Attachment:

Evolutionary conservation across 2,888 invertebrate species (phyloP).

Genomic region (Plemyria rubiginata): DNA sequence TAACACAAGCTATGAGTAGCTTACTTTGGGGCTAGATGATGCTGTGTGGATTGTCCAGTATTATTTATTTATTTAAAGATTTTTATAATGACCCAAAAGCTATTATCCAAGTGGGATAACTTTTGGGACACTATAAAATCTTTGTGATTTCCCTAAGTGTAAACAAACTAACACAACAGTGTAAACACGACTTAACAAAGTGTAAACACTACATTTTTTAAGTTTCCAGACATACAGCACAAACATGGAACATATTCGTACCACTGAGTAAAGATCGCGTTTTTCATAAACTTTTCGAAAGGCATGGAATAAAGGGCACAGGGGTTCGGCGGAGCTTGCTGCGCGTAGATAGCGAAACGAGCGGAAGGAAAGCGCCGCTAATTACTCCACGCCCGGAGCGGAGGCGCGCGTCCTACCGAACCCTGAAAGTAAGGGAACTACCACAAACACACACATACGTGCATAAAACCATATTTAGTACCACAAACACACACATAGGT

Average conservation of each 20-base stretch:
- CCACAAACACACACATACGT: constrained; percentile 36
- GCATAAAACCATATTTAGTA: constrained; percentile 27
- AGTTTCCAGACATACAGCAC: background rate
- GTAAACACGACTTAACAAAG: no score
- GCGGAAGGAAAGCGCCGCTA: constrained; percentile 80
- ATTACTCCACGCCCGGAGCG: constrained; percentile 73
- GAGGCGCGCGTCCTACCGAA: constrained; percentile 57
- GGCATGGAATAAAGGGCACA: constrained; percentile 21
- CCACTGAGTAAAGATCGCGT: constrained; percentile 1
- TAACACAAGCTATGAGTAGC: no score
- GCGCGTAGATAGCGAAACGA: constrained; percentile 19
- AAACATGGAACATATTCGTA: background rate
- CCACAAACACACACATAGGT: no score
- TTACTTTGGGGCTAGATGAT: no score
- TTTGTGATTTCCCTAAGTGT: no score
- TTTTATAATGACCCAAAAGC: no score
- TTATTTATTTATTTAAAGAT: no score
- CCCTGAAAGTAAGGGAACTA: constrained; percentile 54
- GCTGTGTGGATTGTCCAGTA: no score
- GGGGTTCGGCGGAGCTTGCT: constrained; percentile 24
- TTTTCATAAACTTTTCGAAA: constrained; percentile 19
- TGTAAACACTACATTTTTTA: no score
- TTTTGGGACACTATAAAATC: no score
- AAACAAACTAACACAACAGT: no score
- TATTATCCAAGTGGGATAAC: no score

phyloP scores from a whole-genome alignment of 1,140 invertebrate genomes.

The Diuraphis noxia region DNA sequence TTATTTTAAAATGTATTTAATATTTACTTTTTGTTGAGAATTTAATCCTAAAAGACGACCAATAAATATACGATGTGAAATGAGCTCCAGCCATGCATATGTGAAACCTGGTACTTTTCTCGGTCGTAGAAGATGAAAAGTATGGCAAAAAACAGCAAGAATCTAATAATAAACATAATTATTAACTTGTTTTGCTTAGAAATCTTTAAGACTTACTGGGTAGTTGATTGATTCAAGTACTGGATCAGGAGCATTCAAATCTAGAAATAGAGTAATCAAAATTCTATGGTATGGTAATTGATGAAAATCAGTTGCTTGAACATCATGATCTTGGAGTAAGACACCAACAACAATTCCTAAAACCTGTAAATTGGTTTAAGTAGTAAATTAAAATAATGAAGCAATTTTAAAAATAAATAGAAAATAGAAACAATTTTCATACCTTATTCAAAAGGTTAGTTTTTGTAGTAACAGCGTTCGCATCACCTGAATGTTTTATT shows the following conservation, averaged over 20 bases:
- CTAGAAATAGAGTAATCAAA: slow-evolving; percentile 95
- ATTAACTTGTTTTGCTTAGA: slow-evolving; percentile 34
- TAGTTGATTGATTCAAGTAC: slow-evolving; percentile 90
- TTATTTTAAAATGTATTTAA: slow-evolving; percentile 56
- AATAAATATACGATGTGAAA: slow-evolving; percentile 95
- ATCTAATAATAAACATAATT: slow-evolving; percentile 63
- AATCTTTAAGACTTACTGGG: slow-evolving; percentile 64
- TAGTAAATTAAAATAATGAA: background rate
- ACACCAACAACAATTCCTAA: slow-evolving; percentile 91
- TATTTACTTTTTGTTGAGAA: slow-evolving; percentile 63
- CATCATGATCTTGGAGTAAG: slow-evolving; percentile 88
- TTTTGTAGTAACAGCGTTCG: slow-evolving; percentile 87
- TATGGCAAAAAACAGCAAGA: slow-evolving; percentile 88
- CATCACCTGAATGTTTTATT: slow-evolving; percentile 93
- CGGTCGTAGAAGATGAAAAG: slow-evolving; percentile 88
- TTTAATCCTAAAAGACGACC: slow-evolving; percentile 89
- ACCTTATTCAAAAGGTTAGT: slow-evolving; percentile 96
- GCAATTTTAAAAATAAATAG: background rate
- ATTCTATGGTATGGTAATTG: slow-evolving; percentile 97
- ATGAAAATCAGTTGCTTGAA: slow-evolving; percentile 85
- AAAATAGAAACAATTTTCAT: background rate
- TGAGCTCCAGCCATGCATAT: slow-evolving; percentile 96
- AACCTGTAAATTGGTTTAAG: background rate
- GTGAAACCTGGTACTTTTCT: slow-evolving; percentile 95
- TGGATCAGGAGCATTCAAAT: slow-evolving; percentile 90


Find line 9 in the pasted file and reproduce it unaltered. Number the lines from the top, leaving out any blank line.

- ATTACTCCACGCCCGGAGCG: constrained; percentile 73